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Engin Ed(ie): A Troubled Client
As a one-on-one leadership coach to academic administrators, faculty, and others, I’ve learned that clients oftentimes struggle with various misalignments in their lives. That is, they say one thing and do another, or they think one thing and say something else, or put one thing in one thing in one compartment and something somewhere else, and the two things exhibit values inconsistent with one another. Of course, these misalignments and inconsistencies are a normal part of being human, and a coach approaches these things in a spirit of curiosity and non-judgment to better understand the ways in which these misalignments serve or don’t serve the client’s life.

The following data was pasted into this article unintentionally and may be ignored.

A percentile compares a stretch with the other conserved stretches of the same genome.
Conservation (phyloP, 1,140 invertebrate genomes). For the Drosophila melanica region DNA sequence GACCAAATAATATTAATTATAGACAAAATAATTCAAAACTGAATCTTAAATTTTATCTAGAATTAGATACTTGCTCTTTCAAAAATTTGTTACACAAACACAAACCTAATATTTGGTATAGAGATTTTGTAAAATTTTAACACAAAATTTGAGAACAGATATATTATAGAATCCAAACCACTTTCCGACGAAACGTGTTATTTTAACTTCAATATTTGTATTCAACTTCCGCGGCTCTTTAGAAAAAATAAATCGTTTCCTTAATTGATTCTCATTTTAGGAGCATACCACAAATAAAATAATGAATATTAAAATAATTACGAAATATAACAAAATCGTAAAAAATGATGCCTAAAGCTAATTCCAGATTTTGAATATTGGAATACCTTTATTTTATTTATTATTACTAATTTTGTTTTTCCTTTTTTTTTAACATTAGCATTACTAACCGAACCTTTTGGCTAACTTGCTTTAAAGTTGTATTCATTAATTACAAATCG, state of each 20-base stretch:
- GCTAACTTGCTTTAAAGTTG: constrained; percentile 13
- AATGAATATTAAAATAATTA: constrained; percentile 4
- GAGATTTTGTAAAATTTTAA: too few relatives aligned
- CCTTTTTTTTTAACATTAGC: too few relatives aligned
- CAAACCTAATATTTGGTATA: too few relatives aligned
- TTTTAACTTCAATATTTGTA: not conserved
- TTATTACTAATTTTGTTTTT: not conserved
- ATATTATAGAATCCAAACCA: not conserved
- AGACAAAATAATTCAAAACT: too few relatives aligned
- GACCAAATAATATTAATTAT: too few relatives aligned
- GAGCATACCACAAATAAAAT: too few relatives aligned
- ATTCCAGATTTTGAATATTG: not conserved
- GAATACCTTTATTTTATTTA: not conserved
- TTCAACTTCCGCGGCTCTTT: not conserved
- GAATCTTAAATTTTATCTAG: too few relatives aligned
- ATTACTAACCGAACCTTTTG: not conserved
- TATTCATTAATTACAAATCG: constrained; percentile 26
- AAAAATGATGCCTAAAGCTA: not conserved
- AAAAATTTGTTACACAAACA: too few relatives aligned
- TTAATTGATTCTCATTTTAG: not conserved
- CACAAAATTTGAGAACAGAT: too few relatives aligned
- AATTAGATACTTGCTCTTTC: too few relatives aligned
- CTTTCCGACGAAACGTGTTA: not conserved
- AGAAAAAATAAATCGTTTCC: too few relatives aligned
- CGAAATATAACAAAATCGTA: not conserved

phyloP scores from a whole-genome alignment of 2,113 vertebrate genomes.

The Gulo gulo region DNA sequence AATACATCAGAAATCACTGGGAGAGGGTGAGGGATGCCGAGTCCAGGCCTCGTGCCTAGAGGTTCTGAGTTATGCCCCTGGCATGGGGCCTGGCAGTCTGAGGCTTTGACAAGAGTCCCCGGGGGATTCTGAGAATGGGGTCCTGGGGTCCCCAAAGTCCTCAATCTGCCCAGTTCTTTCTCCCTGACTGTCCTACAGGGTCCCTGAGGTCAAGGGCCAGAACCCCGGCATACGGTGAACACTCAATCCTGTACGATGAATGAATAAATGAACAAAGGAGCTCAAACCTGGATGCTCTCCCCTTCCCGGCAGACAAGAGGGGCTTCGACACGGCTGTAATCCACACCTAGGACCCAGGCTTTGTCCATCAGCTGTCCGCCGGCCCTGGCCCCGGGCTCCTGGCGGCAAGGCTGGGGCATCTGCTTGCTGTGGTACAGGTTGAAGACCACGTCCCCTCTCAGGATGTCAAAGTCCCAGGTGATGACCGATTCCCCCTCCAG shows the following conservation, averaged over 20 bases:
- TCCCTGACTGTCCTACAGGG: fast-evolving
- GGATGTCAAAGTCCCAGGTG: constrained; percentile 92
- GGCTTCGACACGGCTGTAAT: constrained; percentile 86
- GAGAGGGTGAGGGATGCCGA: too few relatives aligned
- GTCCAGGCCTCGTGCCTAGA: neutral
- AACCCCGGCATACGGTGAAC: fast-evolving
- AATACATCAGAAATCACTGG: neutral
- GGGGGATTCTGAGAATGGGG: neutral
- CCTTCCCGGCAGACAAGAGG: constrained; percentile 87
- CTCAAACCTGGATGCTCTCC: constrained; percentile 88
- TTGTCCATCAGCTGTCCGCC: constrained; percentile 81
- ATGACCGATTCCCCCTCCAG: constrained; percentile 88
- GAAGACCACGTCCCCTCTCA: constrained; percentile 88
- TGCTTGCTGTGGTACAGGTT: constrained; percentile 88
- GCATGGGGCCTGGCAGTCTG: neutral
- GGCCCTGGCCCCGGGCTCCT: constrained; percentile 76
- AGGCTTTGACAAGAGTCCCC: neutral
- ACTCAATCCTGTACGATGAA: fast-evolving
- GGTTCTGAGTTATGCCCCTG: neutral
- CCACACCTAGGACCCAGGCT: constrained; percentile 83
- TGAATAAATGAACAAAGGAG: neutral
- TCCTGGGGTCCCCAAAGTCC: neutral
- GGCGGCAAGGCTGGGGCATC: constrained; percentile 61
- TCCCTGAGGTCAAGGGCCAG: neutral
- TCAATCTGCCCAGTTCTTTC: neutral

One way way a coach aids in reducing the client’s struggle is by listening deeply and abstracting the inconsistency or misalignment and then offering distinctions that may be helpful in sorting through the issue & asking open-ended questions that help the client resolve the differing values at stake; if the client chooses to work through the inconsistencies, the result is oftentimes a more coherent position in the person’s life, greater calm, and often increased efficacy. Oftentimes this “working through” involves the client rewriting or reframing fundamental elements of their story in ways that (a) maintain the underlying facts of the case, and (b) reinterpret the client’s assessments or opinions in ways that bring greater consistency, productivity, and peace to his or her life.